Wood County Educational Service Center’s Community Learning Centers (Northwest Region)

The Community Learning Centers of the Wood County ESC were awarded the Outstanding Partnership Award through the Bowling Green Center for Public Impact, for their continued work and partnership with the America Reads Program at BGSU. 

The Community Learning Centers and America Reads have partnered together for over 10 years to provide the STARS Program with qualified tutors, who support their elementary aged students with academics and homework help, along with being a positive role model and mentor that many of the students need. Their tutors are often seen on the swings with the students or playing a game of kickball; after physical activity, the tutors will assist students with academics, trying to get homework completed by the time the students leave. In a normal day, STARS staff are so busy with greeting parents, taking attendance, leading circle time, handling behavior issues, along with many other daily tasks. Therefore, the tutors provide the extra attention that students crave and desire. 

The partnership with America Reads will look different this year due to virtual tutoring. However, they are working tirelessly to ensure that the students receive the supports they need remotely. The Community Learning Centers are grateful to be presented with this award, and are looking forward to another great year ahead.


Friday, Oct. 23, 2020: Million Girls Moonshot – Meeting the Artemis Generation


NASA’s Office of STEM Engagement, STEM Next Opportunity Fund and the Million Girls Moonshot invite afterschool programs across the country to participate in a special webcast entitled Million Girls Moonshot: Meeting the Artemis Generation this Friday, Oct. 23, 2020 at 3:00 p.m. ET featuring NASA astronaut Jasmin Moghbeli.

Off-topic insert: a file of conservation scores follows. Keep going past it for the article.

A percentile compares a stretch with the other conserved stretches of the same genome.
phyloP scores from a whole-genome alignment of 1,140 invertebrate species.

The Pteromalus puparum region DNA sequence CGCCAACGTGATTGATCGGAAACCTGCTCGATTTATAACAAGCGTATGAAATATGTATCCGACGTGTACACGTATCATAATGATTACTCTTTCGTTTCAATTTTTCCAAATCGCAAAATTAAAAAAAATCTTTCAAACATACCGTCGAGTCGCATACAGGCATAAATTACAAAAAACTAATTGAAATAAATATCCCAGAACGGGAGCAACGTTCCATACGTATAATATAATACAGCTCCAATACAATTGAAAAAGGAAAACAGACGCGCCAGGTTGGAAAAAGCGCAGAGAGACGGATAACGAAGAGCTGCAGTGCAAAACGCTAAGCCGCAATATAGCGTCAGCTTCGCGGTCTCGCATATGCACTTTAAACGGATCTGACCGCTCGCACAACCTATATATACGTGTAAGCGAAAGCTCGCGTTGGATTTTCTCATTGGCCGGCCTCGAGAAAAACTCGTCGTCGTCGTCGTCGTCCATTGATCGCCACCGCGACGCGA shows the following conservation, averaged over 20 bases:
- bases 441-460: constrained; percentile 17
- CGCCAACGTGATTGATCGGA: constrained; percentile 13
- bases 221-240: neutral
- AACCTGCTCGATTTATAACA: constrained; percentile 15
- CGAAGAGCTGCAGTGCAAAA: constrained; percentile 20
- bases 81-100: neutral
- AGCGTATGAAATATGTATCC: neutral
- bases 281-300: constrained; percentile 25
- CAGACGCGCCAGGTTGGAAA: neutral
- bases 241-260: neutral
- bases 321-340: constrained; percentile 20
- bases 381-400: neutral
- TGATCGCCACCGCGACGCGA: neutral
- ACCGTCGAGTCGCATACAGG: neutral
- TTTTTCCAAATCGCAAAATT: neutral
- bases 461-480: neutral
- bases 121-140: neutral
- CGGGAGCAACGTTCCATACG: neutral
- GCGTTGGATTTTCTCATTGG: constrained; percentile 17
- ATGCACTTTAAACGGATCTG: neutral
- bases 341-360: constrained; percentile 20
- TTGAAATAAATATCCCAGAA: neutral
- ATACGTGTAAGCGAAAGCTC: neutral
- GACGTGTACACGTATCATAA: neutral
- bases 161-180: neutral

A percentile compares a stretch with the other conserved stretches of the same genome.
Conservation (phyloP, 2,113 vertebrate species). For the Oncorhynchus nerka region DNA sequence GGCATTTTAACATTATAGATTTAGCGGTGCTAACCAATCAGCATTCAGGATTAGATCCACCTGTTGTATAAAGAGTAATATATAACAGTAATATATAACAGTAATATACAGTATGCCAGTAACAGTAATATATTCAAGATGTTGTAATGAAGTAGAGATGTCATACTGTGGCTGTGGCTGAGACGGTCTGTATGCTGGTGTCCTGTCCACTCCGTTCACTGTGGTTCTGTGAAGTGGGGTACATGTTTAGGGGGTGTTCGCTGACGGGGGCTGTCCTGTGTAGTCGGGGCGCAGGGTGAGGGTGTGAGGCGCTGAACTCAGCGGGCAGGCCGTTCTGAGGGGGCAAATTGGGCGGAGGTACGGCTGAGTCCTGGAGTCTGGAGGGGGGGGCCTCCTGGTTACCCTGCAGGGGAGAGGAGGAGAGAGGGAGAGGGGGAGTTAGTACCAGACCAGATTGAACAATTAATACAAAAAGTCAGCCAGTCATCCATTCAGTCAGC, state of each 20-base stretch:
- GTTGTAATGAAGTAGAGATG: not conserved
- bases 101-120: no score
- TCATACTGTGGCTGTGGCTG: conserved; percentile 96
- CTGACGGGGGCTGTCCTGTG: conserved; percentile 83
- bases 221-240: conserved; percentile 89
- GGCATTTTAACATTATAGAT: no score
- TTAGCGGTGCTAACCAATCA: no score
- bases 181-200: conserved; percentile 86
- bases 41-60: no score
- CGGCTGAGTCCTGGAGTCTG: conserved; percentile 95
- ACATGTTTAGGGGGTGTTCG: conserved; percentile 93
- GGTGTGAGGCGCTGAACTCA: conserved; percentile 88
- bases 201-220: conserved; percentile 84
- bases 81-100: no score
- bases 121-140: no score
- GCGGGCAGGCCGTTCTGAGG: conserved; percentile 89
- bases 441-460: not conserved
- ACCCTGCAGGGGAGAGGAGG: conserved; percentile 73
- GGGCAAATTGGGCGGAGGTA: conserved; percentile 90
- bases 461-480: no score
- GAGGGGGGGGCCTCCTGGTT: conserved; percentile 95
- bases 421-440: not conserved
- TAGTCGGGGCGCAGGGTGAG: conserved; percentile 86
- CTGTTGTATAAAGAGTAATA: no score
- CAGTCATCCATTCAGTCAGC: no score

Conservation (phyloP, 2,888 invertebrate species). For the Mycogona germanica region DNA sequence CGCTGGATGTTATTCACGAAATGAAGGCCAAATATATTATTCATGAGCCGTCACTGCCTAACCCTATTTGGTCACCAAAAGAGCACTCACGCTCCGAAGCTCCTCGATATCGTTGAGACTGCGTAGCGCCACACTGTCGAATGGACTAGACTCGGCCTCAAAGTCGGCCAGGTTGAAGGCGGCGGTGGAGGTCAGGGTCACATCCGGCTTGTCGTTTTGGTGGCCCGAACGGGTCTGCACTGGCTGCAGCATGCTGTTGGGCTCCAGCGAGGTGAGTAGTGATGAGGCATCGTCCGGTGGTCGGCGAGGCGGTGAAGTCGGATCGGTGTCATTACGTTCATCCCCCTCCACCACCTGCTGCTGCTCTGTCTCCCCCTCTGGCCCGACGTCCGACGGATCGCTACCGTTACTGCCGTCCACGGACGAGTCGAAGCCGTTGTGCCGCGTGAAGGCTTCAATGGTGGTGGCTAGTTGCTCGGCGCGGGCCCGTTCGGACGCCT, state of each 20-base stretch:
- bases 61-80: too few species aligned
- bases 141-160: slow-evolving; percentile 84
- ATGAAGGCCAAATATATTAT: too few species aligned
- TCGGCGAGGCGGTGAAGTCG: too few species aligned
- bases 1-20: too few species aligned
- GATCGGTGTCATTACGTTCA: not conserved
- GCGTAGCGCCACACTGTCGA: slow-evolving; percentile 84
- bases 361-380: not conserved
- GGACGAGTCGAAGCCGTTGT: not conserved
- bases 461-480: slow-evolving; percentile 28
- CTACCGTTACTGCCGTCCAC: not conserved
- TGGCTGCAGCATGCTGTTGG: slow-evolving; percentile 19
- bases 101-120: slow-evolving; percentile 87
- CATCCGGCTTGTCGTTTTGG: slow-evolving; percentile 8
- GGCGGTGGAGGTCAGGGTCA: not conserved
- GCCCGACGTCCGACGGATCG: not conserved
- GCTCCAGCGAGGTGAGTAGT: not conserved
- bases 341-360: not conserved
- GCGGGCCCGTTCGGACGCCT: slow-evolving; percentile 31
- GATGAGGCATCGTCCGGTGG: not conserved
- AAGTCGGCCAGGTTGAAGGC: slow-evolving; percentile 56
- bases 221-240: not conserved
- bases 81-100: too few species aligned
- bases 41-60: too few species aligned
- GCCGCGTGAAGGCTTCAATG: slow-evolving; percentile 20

NASA recently signed a partnership agreement with the Million Girls Moonshot which is a national effort designed to engage 1 million girls in engineering by 2025. The Moonshot program activates state based afterschool networks to offer high quality STEM opportunities to students. To help launch the new partnership, NASA is hosting a special interactive webcast that will showcase engineering careers and real world applications of STEM. Students will be have their questions answered during the program. For more information view the attached flyer or follow them on Twitter. To view the webcast visit:

Rob LaSalvia
Partnership Manager
P: 216-433-8981
M: 216-258-7879

NASA Office of STEM Engagement

Consumer Financial Protection Bureau – Youth Financial Education

The Consumer Financial Protection Bureau (CFPB) recently updated their youth financial education website with activities for grades K-12.  The activities are based on the building blocks of financial capability, a research-based framework to teach students at different development stages the skills and knowledge associated with adult financial well-being. The activities are intended to provide ease in incorporating financial education into instructional time. The resources include: